In this manner user records may be expanded so that subsequent searches within and across user and watch-list groups may be conducted such that the original and expanded record data set may be compared. Matching criteria may include exact field matches, partial matches, and close matches as determined by more sophisticated means such as maximum likelihood and Bayesian matching techniques. This technique is particularly effective when dealing with sparse data, incomplete data and incorrect data.
A known concept of IFTTT (If This Then That) relies on the ability to programmatically determine if something has happened and then to programmatically do something in response. This capability may exist at either the web-cloud security subsystem, the physical security subsystem, or both. Communication of data may be exchanged between the web-cloud and physical security systems, between two or more physical security systems directly, be shared with a browser device or any combination thereof. Following the analysis of data exchanged in accordance with the IFTTT prescribed logic, in accordance with some embodiments, action taken as a result may occur within the web-cloud 50, at the physical security system 31, some other interface device (mobile phone) or any combination thereof. Data conveyed may be simple binary state data or sophisticated metadata. Actions may include, by means of example and not limitation, inducing a record of the logical result in the web-cloud 50, changing the state, status or in some way impacting the operation of a device within the physical security system 31 and producing a notification that includes at least one of the logic result, the logic definition, the elements that contributed to the result and the values of each element.
The end-user may configure the conditions that they want to use to trigger an action. The trigger may include but is not limited to any of the events that are collected from the physical security subsystems, other users' activities within the web-cloud subsystem, and conditions that are triggered by the analytics modules distributed throughout both the web-cloud subsystem and the physical security subsystems.
In response to the triggers, actions that can be configured may include but are not limited to sending out notifications (via email, SMS and other methods), popping up on-screen notifications to system operators, configuration changes to the behavior of both the web-cloud subsystem and the physical security subsystems, and state changes to the physical security subsystems. For example, a system operator manually releasing a door more than 10 times within a 5 minute period might trigger the sending of a notification to building management and remove the operator's ability to release that door again until the building manager reinstates his ability to do so.
Rules or triggers can be controlled by a schedule and may have an active start and/or stop date that control when the rule will be valid.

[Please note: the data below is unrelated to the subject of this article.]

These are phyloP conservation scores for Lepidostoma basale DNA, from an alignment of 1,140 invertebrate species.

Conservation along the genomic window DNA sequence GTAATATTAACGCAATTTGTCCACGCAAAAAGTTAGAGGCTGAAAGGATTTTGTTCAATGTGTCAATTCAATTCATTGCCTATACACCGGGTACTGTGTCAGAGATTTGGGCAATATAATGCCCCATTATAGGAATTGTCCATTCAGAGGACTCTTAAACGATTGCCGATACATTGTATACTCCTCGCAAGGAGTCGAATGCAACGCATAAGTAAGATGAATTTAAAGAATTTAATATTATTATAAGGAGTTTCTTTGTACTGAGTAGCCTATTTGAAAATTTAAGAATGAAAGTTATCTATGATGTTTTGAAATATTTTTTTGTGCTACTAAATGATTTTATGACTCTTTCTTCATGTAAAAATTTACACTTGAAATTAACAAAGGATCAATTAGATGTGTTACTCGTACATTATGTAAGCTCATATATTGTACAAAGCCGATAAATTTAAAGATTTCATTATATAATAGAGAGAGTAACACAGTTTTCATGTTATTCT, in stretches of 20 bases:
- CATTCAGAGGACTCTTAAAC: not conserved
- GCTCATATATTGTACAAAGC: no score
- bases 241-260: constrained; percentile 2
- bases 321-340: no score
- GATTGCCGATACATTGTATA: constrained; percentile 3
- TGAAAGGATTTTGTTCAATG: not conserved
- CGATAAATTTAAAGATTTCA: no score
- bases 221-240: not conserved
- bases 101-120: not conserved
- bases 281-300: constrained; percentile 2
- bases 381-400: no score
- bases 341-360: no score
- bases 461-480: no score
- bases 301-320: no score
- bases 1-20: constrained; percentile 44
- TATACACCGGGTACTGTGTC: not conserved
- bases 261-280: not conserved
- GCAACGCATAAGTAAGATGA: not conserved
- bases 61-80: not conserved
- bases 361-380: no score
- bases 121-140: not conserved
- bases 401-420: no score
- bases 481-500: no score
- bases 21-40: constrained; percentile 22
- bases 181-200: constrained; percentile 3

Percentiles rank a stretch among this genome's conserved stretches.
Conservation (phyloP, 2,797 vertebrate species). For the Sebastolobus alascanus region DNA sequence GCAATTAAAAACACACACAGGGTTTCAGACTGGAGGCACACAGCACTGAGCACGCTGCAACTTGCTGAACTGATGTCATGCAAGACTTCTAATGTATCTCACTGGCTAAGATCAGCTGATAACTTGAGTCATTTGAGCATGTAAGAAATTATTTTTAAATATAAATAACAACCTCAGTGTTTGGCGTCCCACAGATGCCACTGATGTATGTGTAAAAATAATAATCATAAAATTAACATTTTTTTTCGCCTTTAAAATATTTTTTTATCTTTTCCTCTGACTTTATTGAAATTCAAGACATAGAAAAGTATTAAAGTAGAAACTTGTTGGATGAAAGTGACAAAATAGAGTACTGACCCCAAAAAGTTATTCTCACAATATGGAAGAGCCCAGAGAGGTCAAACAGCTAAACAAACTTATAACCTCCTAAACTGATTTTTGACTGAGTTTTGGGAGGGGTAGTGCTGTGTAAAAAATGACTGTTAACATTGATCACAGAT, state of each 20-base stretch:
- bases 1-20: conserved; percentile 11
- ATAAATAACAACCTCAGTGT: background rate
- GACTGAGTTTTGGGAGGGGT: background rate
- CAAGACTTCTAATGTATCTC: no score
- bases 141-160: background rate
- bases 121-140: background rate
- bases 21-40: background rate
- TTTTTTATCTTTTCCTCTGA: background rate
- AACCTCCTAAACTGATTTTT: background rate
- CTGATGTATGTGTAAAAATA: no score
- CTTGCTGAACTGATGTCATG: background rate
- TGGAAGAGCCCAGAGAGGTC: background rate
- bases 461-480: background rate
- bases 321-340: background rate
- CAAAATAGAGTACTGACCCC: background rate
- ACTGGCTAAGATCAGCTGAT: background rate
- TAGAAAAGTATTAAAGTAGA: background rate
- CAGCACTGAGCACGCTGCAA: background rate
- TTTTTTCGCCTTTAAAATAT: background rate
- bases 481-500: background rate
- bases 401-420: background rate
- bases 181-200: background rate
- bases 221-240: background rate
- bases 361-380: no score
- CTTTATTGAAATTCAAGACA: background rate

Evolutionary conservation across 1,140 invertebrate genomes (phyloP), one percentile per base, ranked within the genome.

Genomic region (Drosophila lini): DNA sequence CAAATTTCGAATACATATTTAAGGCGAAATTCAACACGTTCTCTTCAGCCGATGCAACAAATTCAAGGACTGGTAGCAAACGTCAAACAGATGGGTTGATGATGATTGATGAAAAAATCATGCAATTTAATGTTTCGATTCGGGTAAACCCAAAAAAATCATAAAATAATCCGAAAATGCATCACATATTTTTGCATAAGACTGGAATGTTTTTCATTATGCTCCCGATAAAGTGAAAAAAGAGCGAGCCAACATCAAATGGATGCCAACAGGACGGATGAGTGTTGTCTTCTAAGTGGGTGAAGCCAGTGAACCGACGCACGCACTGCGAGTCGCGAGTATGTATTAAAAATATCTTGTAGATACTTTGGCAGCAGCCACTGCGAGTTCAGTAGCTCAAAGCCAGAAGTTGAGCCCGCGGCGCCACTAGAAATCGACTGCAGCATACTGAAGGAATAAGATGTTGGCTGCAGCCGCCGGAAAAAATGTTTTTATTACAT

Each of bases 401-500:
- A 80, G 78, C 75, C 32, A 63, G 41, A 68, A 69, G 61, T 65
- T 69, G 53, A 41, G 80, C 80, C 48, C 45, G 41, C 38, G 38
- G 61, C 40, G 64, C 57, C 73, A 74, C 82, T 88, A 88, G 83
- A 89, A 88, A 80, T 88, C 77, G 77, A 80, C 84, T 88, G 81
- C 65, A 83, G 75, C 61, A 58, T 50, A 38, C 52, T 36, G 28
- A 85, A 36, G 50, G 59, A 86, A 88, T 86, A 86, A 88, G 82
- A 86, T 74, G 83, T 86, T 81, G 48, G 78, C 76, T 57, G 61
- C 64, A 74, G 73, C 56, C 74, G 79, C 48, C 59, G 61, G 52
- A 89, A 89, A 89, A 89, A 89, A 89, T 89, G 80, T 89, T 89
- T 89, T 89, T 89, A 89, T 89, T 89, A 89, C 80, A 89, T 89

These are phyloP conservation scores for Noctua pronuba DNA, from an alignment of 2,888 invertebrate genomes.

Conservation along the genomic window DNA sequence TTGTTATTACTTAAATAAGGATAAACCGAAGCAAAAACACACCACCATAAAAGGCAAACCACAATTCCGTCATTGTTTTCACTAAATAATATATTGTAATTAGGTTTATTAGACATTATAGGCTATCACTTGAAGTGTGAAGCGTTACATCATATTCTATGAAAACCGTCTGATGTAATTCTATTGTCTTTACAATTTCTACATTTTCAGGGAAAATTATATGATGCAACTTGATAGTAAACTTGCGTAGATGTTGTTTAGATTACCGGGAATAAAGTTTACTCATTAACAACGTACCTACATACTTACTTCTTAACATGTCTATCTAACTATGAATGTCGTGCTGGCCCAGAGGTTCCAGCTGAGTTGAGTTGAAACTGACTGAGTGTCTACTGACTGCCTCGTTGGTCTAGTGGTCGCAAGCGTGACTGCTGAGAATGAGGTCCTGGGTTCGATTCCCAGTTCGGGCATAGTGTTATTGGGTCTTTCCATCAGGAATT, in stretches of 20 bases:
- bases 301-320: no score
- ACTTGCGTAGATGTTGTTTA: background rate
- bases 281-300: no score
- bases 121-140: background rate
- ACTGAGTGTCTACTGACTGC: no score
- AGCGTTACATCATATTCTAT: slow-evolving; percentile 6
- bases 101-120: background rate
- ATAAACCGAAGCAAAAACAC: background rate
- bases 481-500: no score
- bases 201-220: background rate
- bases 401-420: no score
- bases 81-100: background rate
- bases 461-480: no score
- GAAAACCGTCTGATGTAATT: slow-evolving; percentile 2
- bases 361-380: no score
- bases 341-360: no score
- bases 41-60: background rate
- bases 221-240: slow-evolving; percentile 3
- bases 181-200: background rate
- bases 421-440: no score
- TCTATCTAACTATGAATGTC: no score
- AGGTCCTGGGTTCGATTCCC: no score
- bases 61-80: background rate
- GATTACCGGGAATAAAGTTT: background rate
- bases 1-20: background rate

End-users can build more complex rules that test the occurrence of one or more simpler rules to make more sophisticated trigger conditions. These complex rules will allow for multiple triggering events, counting of events to allow for thresholds, and time constraints to enable correlating events based on proximity of time. By correlating events from different physical security subsystem components into a single rule or chain of rules, we are able to set up conditions that were previously impossible. For example, we can combine conditions from the PACS system with conditions from the Alarm System and the Vide Management System to trigger a single action.
Complex rules can also act as inputs or tests to another complex rule. Even when a simple rule or a complex rule employ an action (such as sending an email) on their own, they can still act as an input to a complex rule.
In some embodiments, IFTTT rules can trigger actions across multiple disparate physical security subsystems and can therefore enact behaviors in systems that would normally have no way of communicating directly with one another.
For example, a state university system might receive a bomb-threat on the phone. An IFTTT rule could exist that triggers off of a panic-button in the physical security subsystem where the phone call was received. The action could be to change all other physical security subsystems across the university system (all other campuses) to go into a different threat-level state or to require dual factor authentication for all dormitory buildings.
Other examples may include one or more of the following:
Simple Rules Chaining Together to a Complex Rule:
For example, a simple rule might be “Rule 1: If John Smith accesses the smoking door, then send a notification to his manager”. A complex rule might be “Rule 2: If Rule 1 occurs 3 times within 1 hour, send a notification to his manager and human resources”. This is complex because each time Rule 1 occurs, it is logged, and the complex rule is adding both a counting mechanism and a time threshold to test the count within. Another complex rule might be “Rule 3: If Rule 2 occurs 3 times within 1 day, then remove John Smith's access to the smoking door”
Correlating Uncorrelated Events: